Fashion textiles can be defined as items of adornment that are culturally recognized and symbolic [4]. The acquisition of garments is thus closely linked to notions of economic, social or cultural capital [5]: ‘When I am out alone, I am much more controlled than when I am shopping with others. I guess then [buying fashion] is a social activity and therefore fun . . . Impulsive purchases have a lot to do with [my friends]’ [6]. Materialistic practices are thus a necessity of the process of identity construction and redefinition for many consumers, but particularly for young adult consumers: ‘I find that I buy clothes to look cool and to fit into whatever trend is in at that time. People judge people by what they wear and group them, so I dress to what group I want to be in’; ‘At this point in your life [youth] it is important to look good. [We] are on show . . . Everyone is judging everyone’. The marketing of clothing is therefore concerned with control over identity markers and the communication of a predetermined vision of ‘self’ to the consumer – this vision of self often one of constant change in response to fashion trends and cycles: ‘I find that I buy clothes to look cool and to fit into whatever trend is in at that time. People judge people by what they wear and group them, so I dress to what group I want to be in’ [6].

Fashion is an artefact of the extended self, and fashion items are used to develop, express and confirm identity socially [7]. This often means that large volumes of fashion products are consumed, with little conscious intention toward re-use or longevity. The very lifestyles of consumers supporting the acquisition of even more fashion-wealth: I have a very, very large number of dresses, like 21st [birthday] kind of dresses, and I don’t need them all, and every time I go shopping I will buy another one . . . you don’t want to be in the same dress in all the [social networking] photos’ [6]. When items of consumption are used to express identity, strong emotional attachments develop [8]. This attachment explains not only the significance of fashion goods in the lives of many consumers, but also highlights one of the key barriers to consumption behavior change: “I like to put effort into the way I dress, as I believe dressing well will have positive effect on how people receive me”; “I tend to purchase pieces that represent who I am and tell others about my personality” [9].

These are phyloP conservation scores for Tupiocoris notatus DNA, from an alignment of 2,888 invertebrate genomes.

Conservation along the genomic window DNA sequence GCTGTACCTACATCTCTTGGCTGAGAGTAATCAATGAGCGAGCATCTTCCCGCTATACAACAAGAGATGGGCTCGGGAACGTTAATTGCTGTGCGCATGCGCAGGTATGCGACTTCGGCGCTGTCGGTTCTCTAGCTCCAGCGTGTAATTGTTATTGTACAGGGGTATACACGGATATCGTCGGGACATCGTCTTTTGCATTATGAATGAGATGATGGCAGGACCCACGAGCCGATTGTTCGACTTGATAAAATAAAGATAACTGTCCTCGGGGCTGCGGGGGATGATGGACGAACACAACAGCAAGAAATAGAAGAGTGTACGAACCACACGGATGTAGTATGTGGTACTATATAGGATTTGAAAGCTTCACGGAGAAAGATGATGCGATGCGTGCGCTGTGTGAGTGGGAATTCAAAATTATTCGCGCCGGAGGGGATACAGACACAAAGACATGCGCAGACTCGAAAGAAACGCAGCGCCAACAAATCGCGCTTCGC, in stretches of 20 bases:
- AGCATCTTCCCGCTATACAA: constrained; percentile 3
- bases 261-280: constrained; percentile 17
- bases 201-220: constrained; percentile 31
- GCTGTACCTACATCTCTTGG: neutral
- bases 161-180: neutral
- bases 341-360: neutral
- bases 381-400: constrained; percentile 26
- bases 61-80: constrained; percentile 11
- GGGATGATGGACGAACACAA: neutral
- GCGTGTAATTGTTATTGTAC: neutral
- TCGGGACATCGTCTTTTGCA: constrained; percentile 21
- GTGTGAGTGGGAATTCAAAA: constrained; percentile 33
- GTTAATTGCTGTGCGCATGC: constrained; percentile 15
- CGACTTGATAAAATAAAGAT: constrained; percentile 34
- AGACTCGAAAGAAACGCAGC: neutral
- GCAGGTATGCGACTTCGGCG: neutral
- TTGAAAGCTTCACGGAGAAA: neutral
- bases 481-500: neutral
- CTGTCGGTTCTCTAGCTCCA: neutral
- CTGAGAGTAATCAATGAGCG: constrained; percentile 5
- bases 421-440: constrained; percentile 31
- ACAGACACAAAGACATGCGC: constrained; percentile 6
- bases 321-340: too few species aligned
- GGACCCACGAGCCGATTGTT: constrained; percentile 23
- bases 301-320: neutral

People are said to have become more aware of social responsibilities and concern for the impact that their consumption behavior will have on the world [10]. Much of this is driven by consumer notions of social categorization linked to observation and judgement of others – particularly among young consumers: ‘you couldn’t wear the same thing to class every day, or people would notice, because you are with them every day’; [It is] “very easy to compare yourself and if you feel underdressed in comparison, then I find that I actually do become quite conscious of what I am wearing [11]. Even generally understood topics, such as labor practice, don’t always influence behavior: “I’m very anti it, but there’s different levels of that labor now, and some of the people in it are happy. Like, they really wouldn’t have a job anywhere else. Well, not happy, but they’ve got to feed their families, so I guess they’re happy enough” [11]; “I mean I’ve heard of companies that have been accused of it before, Like Nike and Gap and those stores, but I don’t really think that in [my country] it reaches this far. But I guess it probably does, but [no] I don’t think it is something that influences me to be honest” [11].